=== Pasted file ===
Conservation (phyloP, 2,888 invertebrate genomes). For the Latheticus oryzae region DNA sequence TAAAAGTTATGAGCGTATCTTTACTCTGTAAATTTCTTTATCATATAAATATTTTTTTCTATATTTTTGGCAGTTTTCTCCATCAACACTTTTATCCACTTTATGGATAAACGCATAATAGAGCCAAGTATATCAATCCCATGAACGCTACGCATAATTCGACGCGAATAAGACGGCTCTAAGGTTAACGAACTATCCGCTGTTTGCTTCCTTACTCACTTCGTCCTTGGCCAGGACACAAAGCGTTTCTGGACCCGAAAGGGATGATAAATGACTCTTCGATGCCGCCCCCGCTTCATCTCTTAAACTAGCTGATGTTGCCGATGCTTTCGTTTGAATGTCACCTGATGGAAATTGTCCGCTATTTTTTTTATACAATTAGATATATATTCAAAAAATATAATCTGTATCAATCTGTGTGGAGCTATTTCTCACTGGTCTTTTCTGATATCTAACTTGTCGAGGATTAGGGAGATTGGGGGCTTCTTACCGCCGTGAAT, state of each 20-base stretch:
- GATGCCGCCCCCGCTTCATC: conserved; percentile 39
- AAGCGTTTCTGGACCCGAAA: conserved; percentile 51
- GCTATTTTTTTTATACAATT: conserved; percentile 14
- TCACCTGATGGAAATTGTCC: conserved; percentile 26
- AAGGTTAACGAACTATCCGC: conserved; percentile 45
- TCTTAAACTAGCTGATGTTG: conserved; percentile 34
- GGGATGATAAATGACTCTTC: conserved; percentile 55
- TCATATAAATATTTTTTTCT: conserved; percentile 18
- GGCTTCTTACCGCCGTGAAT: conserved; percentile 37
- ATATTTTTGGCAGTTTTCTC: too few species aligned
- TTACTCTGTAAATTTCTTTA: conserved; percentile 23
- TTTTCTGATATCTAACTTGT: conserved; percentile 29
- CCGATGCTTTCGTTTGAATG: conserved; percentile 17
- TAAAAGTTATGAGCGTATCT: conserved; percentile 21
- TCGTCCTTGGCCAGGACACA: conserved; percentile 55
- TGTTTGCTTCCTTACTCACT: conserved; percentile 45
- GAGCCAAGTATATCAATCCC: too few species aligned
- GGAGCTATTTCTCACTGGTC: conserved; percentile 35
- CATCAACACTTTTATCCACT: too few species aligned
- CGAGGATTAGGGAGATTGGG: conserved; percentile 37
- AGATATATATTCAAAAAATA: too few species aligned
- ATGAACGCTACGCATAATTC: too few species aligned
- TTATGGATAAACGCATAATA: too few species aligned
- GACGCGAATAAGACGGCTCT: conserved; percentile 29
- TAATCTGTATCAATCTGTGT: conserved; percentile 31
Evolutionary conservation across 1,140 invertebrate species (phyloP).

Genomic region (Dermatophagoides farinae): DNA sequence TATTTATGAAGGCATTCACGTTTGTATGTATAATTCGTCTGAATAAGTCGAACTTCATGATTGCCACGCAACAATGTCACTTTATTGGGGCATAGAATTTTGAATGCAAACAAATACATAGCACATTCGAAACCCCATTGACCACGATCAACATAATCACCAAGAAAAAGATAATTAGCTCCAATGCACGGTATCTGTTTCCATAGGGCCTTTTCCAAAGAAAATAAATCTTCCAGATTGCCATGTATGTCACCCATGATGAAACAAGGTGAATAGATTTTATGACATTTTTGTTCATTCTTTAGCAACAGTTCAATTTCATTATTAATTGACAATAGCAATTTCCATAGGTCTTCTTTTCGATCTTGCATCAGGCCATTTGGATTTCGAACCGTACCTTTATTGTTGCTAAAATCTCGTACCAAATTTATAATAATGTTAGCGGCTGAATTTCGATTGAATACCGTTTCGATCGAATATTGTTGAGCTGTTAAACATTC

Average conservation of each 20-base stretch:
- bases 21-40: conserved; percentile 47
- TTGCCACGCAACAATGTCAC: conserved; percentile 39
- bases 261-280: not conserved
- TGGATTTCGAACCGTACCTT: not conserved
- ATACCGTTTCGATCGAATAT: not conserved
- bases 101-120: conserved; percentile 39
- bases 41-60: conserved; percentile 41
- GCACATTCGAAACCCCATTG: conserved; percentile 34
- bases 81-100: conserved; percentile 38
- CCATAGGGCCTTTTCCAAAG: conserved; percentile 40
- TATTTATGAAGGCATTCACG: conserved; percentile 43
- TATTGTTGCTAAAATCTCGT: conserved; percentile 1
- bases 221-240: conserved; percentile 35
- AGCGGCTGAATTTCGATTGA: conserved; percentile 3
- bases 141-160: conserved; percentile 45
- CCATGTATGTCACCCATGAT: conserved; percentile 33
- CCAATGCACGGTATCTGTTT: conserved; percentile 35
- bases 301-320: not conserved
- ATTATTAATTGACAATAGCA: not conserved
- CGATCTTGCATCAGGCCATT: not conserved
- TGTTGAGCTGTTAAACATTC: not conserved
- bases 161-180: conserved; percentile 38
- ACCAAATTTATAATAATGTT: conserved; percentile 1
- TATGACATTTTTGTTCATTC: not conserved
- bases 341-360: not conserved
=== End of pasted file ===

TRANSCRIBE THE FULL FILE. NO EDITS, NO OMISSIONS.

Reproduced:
Conservation (phyloP, 2,888 invertebrate genomes). For the Latheticus oryzae region DNA sequence TAAAAGTTATGAGCGTATCTTTACTCTGTAAATTTCTTTATCATATAAATATTTTTTTCTATATTTTTGGCAGTTTTCTCCATCAACACTTTTATCCACTTTATGGATAAACGCATAATAGAGCCAAGTATATCAATCCCATGAACGCTACGCATAATTCGACGCGAATAAGACGGCTCTAAGGTTAACGAACTATCCGCTGTTTGCTTCCTTACTCACTTCGTCCTTGGCCAGGACACAAAGCGTTTCTGGACCCGAAAGGGATGATAAATGACTCTTCGATGCCGCCCCCGCTTCATCTCTTAAACTAGCTGATGTTGCCGATGCTTTCGTTTGAATGTCACCTGATGGAAATTGTCCGCTATTTTTTTTATACAATTAGATATATATTCAAAAAATATAATCTGTATCAATCTGTGTGGAGCTATTTCTCACTGGTCTTTTCTGATATCTAACTTGTCGAGGATTAGGGAGATTGGGGGCTTCTTACCGCCGTGAAT, state of each 20-base stretch:
- GATGCCGCCCCCGCTTCATC: conserved; percentile 39
- AAGCGTTTCTGGACCCGAAA: conserved; percentile 51
- GCTATTTTTTTTATACAATT: conserved; percentile 14
- TCACCTGATGGAAATTGTCC: conserved; percentile 26
- AAGGTTAACGAACTATCCGC: conserved; percentile 45
- TCTTAAACTAGCTGATGTTG: conserved; percentile 34
- GGGATGATAAATGACTCTTC: conserved; percentile 55
- TCATATAAATATTTTTTTCT: conserved; percentile 18
- GGCTTCTTACCGCCGTGAAT: conserved; percentile 37
- ATATTTTTGGCAGTTTTCTC: too few species aligned
- TTACTCTGTAAATTTCTTTA: conserved; percentile 23
- TTTTCTGATATCTAACTTGT: conserved; percentile 29
- CCGATGCTTTCGTTTGAATG: conserved; percentile 17
- TAAAAGTTATGAGCGTATCT: conserved; percentile 21
- TCGTCCTTGGCCAGGACACA: conserved; percentile 55
- TGTTTGCTTCCTTACTCACT: conserved; percentile 45
- GAGCCAAGTATATCAATCCC: too few species aligned
- GGAGCTATTTCTCACTGGTC: conserved; percentile 35
- CATCAACACTTTTATCCACT: too few species aligned
- CGAGGATTAGGGAGATTGGG: conserved; percentile 37
- AGATATATATTCAAAAAATA: too few species aligned
- ATGAACGCTACGCATAATTC: too few species aligned
- TTATGGATAAACGCATAATA: too few species aligned
- GACGCGAATAAGACGGCTCT: conserved; percentile 29
- TAATCTGTATCAATCTGTGT: conserved; percentile 31
Evolutionary conservation across 1,140 invertebrate species (phyloP).

Genomic region (Dermatophagoides farinae): DNA sequence TATTTATGAAGGCATTCACGTTTGTATGTATAATTCGTCTGAATAAGTCGAACTTCATGATTGCCACGCAACAATGTCACTTTATTGGGGCATAGAATTTTGAATGCAAACAAATACATAGCACATTCGAAACCCCATTGACCACGATCAACATAATCACCAAGAAAAAGATAATTAGCTCCAATGCACGGTATCTGTTTCCATAGGGCCTTTTCCAAAGAAAATAAATCTTCCAGATTGCCATGTATGTCACCCATGATGAAACAAGGTGAATAGATTTTATGACATTTTTGTTCATTCTTTAGCAACAGTTCAATTTCATTATTAATTGACAATAGCAATTTCCATAGGTCTTCTTTTCGATCTTGCATCAGGCCATTTGGATTTCGAACCGTACCTTTATTGTTGCTAAAATCTCGTACCAAATTTATAATAATGTTAGCGGCTGAATTTCGATTGAATACCGTTTCGATCGAATATTGTTGAGCTGTTAAACATTC

Average conservation of each 20-base stretch:
- bases 21-40: conserved; percentile 47
- TTGCCACGCAACAATGTCAC: conserved; percentile 39
- bases 261-280: not conserved
- TGGATTTCGAACCGTACCTT: not conserved
- ATACCGTTTCGATCGAATAT: not conserved
- bases 101-120: conserved; percentile 39
- bases 41-60: conserved; percentile 41
- GCACATTCGAAACCCCATTG: conserved; percentile 34
- bases 81-100: conserved; percentile 38
- CCATAGGGCCTTTTCCAAAG: conserved; percentile 40
- TATTTATGAAGGCATTCACG: conserved; percentile 43
- TATTGTTGCTAAAATCTCGT: conserved; percentile 1
- bases 221-240: conserved; percentile 35
- AGCGGCTGAATTTCGATTGA: conserved; percentile 3
- bases 141-160: conserved; percentile 45
- CCATGTATGTCACCCATGAT: conserved; percentile 33
- CCAATGCACGGTATCTGTTT: conserved; percentile 35
- bases 301-320: not conserved
- ATTATTAATTGACAATAGCA: not conserved
- CGATCTTGCATCAGGCCATT: not conserved
- TGTTGAGCTGTTAAACATTC: not conserved
- bases 161-180: conserved; percentile 38
- ACCAAATTTATAATAATGTT: conserved; percentile 1
- TATGACATTTTTGTTCATTC: not conserved
- bases 341-360: not conserved